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SUFES (Sbiba) Tunisia.

A city in the great N-S corridor that cuts through the Dorsale chain, with Le Kef and Sbeitla at either end—both important meeting points of the N Tell and the great S steppes. Sbiba, which lies midway between the two cities, is also a crossroads between E and W, with the road leading to Thala and Algeria on one side and, on the other, the road leading to Mactar and the coast over the mountain passes. With this commanding position on an inland route, ancient Sufes stood on a hillside overlooking the plain ringed by the distant Jebel Mhirla and the plateaus of Rohia which flows into the wadi Hatob. Owing to the city's strategic position and its fertile soil, its prosperity survived to the early Middle Ages.

In the Roman period it evidently served the same purpose as a link between Sicca Veneria through Assuras and Suffetula; these connected it with the great route from Carthage to Theveste to the N and the emporia route to the S, as well as the road from Thala and Ammaedara on one side, from Mactaris to Hadrumetum through Aquae Regiae.

A castellum in the early days of the Empire, Sufes became a colonia probably under Marcus Aurelius, and its principal monuments date from this period: the baths, the square reservoir, and especially a great semicircular nymphaeum which obtained its water from an aqueduct that brought water from the wadi Sbiba 9 km away.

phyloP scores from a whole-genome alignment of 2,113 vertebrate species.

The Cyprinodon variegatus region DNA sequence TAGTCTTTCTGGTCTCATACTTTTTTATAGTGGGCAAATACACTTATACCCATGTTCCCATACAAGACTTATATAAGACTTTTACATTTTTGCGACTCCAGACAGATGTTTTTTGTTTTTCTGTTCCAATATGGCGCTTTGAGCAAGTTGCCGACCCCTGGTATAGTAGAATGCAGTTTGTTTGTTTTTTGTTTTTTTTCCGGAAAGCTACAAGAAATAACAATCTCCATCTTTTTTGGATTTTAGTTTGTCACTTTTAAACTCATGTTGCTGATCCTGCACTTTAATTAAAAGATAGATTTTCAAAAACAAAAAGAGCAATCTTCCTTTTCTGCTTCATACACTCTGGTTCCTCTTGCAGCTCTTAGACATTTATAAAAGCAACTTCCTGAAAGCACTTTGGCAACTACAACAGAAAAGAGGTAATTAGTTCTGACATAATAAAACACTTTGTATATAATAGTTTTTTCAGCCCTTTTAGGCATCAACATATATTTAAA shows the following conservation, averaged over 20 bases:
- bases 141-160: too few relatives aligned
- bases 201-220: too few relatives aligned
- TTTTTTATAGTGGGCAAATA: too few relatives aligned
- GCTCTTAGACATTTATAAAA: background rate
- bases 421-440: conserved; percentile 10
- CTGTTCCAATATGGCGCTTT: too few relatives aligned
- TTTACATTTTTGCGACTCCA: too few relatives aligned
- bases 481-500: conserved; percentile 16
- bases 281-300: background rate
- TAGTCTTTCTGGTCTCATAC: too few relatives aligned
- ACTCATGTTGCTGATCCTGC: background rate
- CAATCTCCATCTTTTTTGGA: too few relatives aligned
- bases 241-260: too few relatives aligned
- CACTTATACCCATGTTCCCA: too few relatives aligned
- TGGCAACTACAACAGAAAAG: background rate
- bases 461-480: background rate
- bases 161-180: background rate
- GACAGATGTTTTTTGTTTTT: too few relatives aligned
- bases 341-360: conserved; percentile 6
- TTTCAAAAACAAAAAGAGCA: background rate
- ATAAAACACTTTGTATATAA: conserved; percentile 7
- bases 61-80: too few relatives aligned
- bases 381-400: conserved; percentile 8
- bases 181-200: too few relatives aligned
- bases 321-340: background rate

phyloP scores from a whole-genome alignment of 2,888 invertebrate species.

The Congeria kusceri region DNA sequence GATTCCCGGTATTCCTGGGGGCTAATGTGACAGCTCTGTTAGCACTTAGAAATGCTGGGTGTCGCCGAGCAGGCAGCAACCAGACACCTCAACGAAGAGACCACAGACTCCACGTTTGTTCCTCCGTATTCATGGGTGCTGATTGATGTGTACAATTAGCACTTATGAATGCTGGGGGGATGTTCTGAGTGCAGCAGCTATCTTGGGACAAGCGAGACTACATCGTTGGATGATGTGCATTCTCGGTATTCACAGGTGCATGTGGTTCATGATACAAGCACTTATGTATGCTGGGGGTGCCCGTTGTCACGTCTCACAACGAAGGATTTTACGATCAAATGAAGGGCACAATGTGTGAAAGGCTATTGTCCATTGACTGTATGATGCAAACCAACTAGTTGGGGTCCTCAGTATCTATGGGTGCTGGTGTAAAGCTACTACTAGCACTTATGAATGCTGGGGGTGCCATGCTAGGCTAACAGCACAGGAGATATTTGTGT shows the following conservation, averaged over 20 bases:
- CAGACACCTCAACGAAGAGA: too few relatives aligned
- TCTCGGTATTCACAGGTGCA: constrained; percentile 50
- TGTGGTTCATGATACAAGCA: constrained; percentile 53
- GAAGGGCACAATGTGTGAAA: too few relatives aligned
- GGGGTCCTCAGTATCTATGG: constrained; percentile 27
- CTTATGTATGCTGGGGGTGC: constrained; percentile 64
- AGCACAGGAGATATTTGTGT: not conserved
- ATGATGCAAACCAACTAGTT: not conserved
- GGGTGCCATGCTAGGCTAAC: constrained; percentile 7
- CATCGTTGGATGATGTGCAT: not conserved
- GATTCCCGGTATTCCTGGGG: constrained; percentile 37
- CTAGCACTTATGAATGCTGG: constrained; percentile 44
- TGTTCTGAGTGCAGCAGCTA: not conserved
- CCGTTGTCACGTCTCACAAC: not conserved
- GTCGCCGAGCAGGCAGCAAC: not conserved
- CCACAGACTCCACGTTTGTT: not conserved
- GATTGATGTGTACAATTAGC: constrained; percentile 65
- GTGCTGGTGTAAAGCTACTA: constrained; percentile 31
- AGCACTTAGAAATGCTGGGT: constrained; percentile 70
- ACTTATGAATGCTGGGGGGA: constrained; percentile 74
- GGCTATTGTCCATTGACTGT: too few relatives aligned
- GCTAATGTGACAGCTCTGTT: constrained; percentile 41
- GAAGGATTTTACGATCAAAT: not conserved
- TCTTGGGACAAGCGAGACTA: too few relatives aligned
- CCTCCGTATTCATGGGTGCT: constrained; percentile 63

The incident of the massacre of 60 Christians in 399 after the smashing of a statue of Hercules is described by St. Augustine, and this enables us to identify that god with the Genius of the city. Various other references to Catholic and Donatist bishops from 256 and 484 up to 883 show that Christianity penetrated Sbiba, and the fact that it triumphed is proved by two basilicas, one with three naves and apse, the other larger (21.6 x 25 m) and with 10 rows of columns; this monument later became the Jemma Sidi Okba mosque.

In the unstable days of the Late Empire the region was one of the great areas of confrontation and Sufes again came into its own as a stronghold on the inland route. Two ramparts erected by the Byzantines and used in the Arabian period are still standing, though now considerably demolished. Hurriedly built, they surround a series of earlier monuments. At one corner is a fortress 45 x 40 m with four corner towers; better preserved than the rest, it seems to have been erected by Salomon, the prefect of the praetoriurn of Justinian (see both CIL VIII, 259 and 11429, which presumably refer to it), to defend the city—still an open city at this time—before it was swallowed up in the great rectangular wall (190 x 110 m) that was put up later.

There are more, and more widespread, ruins at Sbiba than this brief listing of the most easily recognized of them indicates. However, they have never been officially excavated and the rebuilding of the modern village has often been done at the expense of the ruins.


C. Diehl, L'Afrique byzantin (1896) 196; P. Gauckler, Basiliques chrétiennes de Tunisie (1913) pls. VIII & IX.


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